Your sig line is misattributed. That quote cannot come from a Chinese speaker, you can tell because it uses the indefinite article "a". Everyone knows the Chinese don't do that. Haven't you read any fortune cookies lately? My own guess is that it was Ben Franklin who said that. -- Stamp out sig lines!

about a month ago
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HP Unveils 'The Machine,' a New Computer Architecture

mcswell Re:Is unix the last operating system? (257 comments)

"I imagine most OSes for centuries to come will have bsd or linux in their ancestry." Absolutely. And most slide rules for centuries to come will be made with plastic, not bamboo or metal. There's a great future in plastics. Think about it. Will you think about it? I don't know what abacuses will be made out of in coming centuries, though.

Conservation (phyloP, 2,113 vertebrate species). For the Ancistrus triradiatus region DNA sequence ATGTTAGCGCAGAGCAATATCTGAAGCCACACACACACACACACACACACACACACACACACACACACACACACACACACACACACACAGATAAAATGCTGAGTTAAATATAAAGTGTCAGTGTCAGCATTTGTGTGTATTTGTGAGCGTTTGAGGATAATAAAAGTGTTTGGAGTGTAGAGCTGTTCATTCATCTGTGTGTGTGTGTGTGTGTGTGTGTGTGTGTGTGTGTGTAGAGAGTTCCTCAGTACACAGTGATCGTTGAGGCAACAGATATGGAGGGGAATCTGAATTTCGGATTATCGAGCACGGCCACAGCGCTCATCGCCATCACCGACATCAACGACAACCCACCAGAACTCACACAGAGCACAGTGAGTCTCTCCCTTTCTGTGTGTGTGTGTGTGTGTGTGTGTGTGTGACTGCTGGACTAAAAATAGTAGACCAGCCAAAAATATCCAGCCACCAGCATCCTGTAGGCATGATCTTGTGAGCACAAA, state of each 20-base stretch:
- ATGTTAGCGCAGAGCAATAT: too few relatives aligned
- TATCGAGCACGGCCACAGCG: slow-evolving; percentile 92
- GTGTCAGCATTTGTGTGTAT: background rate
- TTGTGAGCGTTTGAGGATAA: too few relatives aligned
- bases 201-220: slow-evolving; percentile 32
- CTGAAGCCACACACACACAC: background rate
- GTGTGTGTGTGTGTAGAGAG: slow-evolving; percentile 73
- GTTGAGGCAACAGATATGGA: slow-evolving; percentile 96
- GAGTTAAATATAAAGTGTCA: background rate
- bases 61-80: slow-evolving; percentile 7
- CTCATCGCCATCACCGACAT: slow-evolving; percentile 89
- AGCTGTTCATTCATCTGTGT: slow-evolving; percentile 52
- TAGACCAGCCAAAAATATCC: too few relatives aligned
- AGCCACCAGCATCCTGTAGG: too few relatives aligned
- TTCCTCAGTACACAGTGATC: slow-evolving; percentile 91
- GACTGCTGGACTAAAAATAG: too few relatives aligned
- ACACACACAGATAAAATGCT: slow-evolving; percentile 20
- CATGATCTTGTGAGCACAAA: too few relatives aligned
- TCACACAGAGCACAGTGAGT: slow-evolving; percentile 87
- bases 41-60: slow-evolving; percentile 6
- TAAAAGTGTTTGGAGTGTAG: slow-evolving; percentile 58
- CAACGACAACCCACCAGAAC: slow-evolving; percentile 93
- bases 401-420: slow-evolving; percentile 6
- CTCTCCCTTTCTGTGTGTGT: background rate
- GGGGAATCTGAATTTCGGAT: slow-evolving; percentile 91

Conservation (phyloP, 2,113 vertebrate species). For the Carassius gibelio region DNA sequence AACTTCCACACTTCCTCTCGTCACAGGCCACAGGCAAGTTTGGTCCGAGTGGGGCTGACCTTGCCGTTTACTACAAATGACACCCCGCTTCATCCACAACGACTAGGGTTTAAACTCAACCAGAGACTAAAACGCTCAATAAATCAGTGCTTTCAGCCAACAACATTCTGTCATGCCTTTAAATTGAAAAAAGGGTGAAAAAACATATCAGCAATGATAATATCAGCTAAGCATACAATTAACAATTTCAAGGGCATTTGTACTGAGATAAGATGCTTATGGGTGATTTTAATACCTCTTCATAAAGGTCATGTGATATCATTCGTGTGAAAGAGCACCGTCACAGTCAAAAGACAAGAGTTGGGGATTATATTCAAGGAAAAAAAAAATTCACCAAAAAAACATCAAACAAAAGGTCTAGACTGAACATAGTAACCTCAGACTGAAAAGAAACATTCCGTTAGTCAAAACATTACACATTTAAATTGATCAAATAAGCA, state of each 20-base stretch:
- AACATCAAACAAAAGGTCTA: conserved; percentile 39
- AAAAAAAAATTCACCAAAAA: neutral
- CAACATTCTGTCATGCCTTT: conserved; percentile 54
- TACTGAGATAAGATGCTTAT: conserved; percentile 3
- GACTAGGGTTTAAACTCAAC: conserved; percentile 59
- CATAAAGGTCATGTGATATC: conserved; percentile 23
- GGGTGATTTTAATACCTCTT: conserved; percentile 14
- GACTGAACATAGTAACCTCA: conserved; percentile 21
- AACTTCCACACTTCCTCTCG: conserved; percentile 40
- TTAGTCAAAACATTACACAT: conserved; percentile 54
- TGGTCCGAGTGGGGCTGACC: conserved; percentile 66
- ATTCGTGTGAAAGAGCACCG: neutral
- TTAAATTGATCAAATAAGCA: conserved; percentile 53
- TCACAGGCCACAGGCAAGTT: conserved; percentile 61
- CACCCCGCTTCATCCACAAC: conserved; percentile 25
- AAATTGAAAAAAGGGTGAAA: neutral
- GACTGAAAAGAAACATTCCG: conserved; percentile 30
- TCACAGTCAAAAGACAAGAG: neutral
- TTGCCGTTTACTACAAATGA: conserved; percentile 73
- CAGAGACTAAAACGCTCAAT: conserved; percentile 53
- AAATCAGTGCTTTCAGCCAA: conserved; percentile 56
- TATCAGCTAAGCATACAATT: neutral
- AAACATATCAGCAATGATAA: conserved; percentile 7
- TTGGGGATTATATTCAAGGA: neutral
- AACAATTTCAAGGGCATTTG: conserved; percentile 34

about a month ago
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Continuous System For Converting Waste Plastics Into Crude Oil

mcswell Re:2 trillion tons (139 comments)

Agreed that the number is bogus. Another way to look at it: divide by the population of the US, ~300 million: 2*10^12 / 3*10*9 = over 600 tons of plastic for every person alive today. Taking 60 years as a convenient number for how long plastic has been around (actually longer, but I don't think it came into common use until later), that's ten tons of plastic per person per year--20,000 pounds, or fifty five pounds per day. I think I'd have gotten pretty tired hauling that much home from the grocery store.

about a month and a half ago